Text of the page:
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Dropping subjects is Not the Best Solution

29 Sep

In the homeschooling world, from time to time, you’ll come across people who have ‘dropped’ this or that subject in the elementary years, and loudly advocate it to be a workable option for others too.

They justify their decision in all manner of ways:

My kids don’t need it for their career

My kids (and/or I) hate it

I don’t have time to teach everything to all my kids

We just weren’t getting to it

We’re just going to focus on the 3Rs

Can parents do such a thing?

Well sure.  You are your child’s parent.  You can teach them whatever you want, however you want.

Is it allowed?

Well, technically, no.  According to most Australian homeschooling laws, we can’t just drop subjects according to our whims.  There are key subjects that have to be taught to all children.

Is ‘dropping’ subjects the best thing, educationally, for our children?

No.  I don’t agree that it is.

Perhaps your child doesn’t need that subject for their career.

Perhaps neither of you like the subject.

Perhaps you struggle to find time because you are dealing for a large multi-age family and the housework that come with that.

Perhaps it is the subject that is often forgotten.

Perhaps it would be more time efficient to just focus on the 3Rs.

But I can never agree that dropping whole subjects is the best thing for your children’s education.

Homeschooling is about education, not vocation.  Its focus is lifelong and not just career focused.  There are a lot of things we learn, that we won’t use in our careers, that still have value in our lives.

There are lots of things that we don’t like that have value and should still be learned. Perseverance and joyfulness in all things can be learned when we endured and don’t give up.

Homeschooling is hard work.  We have to make school a priority and learn to be organised enough to make it happen.  Time management can help families with two children or twenty.

Planning is vital to ensure things aren’t forgotten or constantly skipped.  You can’t ‘wing’ homeschooling and do it justice.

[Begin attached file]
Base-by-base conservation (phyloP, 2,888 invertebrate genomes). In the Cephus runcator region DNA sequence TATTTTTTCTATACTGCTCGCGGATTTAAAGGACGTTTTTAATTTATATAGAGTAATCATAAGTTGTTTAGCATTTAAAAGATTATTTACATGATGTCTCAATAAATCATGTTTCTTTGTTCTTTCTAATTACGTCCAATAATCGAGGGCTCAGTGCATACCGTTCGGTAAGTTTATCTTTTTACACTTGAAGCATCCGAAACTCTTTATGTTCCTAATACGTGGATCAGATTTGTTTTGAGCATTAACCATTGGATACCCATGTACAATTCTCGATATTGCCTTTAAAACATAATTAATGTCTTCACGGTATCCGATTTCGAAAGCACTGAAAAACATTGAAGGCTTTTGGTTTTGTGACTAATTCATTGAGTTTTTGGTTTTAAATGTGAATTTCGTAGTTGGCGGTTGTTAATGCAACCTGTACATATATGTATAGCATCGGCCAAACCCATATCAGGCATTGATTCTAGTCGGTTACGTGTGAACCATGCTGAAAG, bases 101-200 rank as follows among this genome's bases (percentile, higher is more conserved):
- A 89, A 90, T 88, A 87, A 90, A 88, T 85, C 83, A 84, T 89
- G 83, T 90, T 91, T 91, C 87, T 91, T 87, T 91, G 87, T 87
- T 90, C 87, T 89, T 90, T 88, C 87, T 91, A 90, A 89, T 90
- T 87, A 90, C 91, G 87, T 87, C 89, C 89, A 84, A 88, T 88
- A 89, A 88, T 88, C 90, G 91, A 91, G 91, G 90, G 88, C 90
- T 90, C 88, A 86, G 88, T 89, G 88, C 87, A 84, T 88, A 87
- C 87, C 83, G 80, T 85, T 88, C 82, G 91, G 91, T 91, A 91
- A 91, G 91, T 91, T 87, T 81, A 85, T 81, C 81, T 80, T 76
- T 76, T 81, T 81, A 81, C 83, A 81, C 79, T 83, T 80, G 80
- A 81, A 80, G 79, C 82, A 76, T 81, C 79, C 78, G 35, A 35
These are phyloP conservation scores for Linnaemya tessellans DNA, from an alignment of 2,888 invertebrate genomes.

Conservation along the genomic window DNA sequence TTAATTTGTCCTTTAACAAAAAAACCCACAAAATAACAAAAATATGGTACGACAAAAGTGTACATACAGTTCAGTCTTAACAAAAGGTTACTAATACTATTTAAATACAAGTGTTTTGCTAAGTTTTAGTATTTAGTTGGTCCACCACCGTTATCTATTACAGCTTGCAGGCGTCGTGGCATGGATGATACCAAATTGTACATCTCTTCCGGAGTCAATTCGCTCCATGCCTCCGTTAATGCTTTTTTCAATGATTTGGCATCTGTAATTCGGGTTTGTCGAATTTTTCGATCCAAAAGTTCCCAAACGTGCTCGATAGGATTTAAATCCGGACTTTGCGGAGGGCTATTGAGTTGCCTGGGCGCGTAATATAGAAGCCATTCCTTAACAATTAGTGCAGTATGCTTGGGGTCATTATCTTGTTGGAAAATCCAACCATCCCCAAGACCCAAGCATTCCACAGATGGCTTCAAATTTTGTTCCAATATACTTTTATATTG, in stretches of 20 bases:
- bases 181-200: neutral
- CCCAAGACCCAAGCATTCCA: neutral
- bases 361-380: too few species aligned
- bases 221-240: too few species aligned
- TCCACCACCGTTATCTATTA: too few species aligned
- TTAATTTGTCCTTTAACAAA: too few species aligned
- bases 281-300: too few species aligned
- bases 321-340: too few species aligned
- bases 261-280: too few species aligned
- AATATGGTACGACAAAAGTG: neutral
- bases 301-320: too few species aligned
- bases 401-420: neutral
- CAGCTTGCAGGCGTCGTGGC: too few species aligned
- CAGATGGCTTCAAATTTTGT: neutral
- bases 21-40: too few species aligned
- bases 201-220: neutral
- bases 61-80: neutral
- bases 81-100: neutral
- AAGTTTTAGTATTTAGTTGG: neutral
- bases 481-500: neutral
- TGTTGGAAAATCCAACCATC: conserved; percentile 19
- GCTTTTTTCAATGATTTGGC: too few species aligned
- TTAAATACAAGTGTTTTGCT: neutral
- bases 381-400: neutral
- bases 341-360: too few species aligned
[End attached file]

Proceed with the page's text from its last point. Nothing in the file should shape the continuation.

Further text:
And focusing on the 3Rs is very limiting.  The 3Rs provide the skills but no content.  And without content, you have no use for the 3Rs.  It’s like a cart with no horse.  (“The Knowledge Deficit” is a great book to read about this.)

I think where people stumble is in incorrectly lining their decisions up with their educational goal.  We need to be honest with ourselves.  Can we, in all honestly, say, that dropping whole subjects is beneficial to a child’s education?

If our goal was to limit our focus solely to ‘getting a job’, then dropping a subject may work

If our goal was to remove discomfort from our school day, then dropping a subject may work

If our goal was to gain more time, then dropping a subject may work

If our goal was to end our guilt over neglected areas, then dropping a subject may work

If our goal was to simply teach the skeleton skills of reading, writing and arithmetic, then dropping a subject may work.

However, if our goal is to provide our child with a great education, then dropping a subject just won’t work!!

It may certainly seem easier.

But if our goal is a great education, then we need to look at other alternatives.

Remember, we can do all things through Christ who strengthens us.

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3 Comments

Posted by on September 29, 2013 in Homeschooling Thoughts

 

3 responses to “Dropping subjects is Not the Best Solution

  1. Amy

    September 29, 2013 at 9:15 pm

    Hi Tracey,
    The ‘skeleton skills’, as you say, of the 3R’s, really prove their value as you use them in other areas. The two go hand in hand.
    I agree with much of what you say here, but I do believe that it is beneficial to lay aside a subject from time to time. We are familys’, not school systems, and occasionally it is necessary to make adjustments, rather than burning yourself out trying to accomplish everything all the time.